Michael Bay’s “Transformers” franchise persists in the cinematic zeitgeist whether we like it or not. Each subsequent film seems to be even further on the metric scale of garbage, searing themselves into public memory. Whatever flaws exist have long been pointed out, but for the purposes of this article, let’s recap: robots, explosions, cleavage, racism and sexism — five elements strung together by a cobweb of a plot; and yet, these movies continue to make money. There’s little to revisit in a “so-bad-it’s-good” kind of way, so this poses an interesting question. Does an undeniably awesome core concept justify a lack of substance? “Pacific Rim: Uprising,” directed by Steven DeKnight, provides an interesting answer.
Set 10 years after the events of the first film, the world is still recovering from the Kaiju War. Ex-Jaeger pilot Jake Pentacost (John Boyega) — the son of Idris Elba’s Marshal Pentecost from the first film — is a criminal, until he’s reenlisted into the Pan-Pacific Defense Corps as an instructor when a new threat arises.
What exactly separates “Pacific Rim” from the likes of “Transformers?” Not just a cleaner ’80s dystopia aesthetic and action set-pieces you can actually follow, but the otherwise lifeless metal men are controlled by real people; the beating heart for audiences to connect with.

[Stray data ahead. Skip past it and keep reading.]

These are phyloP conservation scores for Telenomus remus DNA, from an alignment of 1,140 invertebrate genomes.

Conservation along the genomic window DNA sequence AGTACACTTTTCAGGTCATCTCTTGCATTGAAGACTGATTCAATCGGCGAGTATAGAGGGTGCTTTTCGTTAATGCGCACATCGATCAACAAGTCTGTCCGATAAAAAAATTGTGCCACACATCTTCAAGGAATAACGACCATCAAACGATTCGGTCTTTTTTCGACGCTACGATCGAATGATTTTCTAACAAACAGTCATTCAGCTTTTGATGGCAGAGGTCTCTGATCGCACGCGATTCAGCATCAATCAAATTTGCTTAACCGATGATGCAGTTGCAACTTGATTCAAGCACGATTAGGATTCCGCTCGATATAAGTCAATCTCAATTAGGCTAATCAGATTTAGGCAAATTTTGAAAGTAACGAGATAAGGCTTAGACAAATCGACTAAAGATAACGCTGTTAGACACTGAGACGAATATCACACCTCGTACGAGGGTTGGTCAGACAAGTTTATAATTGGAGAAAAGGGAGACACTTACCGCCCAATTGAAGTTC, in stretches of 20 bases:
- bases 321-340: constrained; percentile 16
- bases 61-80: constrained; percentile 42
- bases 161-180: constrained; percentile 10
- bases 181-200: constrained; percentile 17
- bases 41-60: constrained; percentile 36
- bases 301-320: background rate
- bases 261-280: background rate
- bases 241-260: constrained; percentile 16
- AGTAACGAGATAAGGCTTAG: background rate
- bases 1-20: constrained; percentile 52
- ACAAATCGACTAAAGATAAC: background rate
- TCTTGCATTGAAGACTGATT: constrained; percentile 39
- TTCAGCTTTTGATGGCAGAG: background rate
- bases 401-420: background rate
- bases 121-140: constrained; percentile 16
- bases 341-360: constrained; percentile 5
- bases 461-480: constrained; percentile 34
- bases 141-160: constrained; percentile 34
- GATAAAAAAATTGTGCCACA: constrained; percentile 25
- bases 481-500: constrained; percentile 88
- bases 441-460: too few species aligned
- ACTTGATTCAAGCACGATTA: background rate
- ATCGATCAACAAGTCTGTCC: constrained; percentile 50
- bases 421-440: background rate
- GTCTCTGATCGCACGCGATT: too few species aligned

The first movie was directed by Guillermo Del Toro, a master of style, and it was relatively well received for its spectacle. But can anyone remember the first thing about the protagonist?
For the record, I don’t believe audiences who go to giant monster movies are expecting deep characterization or a thematically-rich plot. These films are about visual flair, not the consequences of giant robots smashing through occupied buildings.
It’s easy to see why the first movie was so well received, so it’s weird that the sequel is getting blasted for doing the exact same thing.
Boyega as Jake is a big trade-up from the previous protagonist, and he remains charming throughout the movie. His partner is the white-bread Ranger Nate Lambert (Scott Eastwood), who is training a new generation of Jaeger pilots. The only other notable characters are the scientists that were in the first film, played by Burn Gorman and Charlie Day. They remain the best part because they’re the only personalities that don’t feel like they were designed in a lab.
Everything from the dialogue, to the story, to the action are all things people have seen a hundred times. The initial surprise that “Pacific Rim” didn’t completely suck may be influencing critical opinion of “Pacific Rim: Uprising” more than people realize. Everyone may be holding the original above the sequel because it was the first to provide an alternative to “Transformers.”
“Pacific Rim: Uprising” has the same city-scale cage matches, a quicker pace and takes itself even less seriously than the first film did. It’s willing to speed through deeper characterization because it knows what the audience came for. The crowd-pleasing moments are certainly pleasing and it never slows down enough to get boring; however, there is almost no reason to care about what’s happening on screen. For this kind of movie, as long as it doesn’t go out of its way to insult its audience, maybe it’s ok.
Seth is an entertainment critic for the Tacoma Ledger, majoring in arts, media, and culture. He looks forward to seeing many more movies in theaters while struggling to find a job.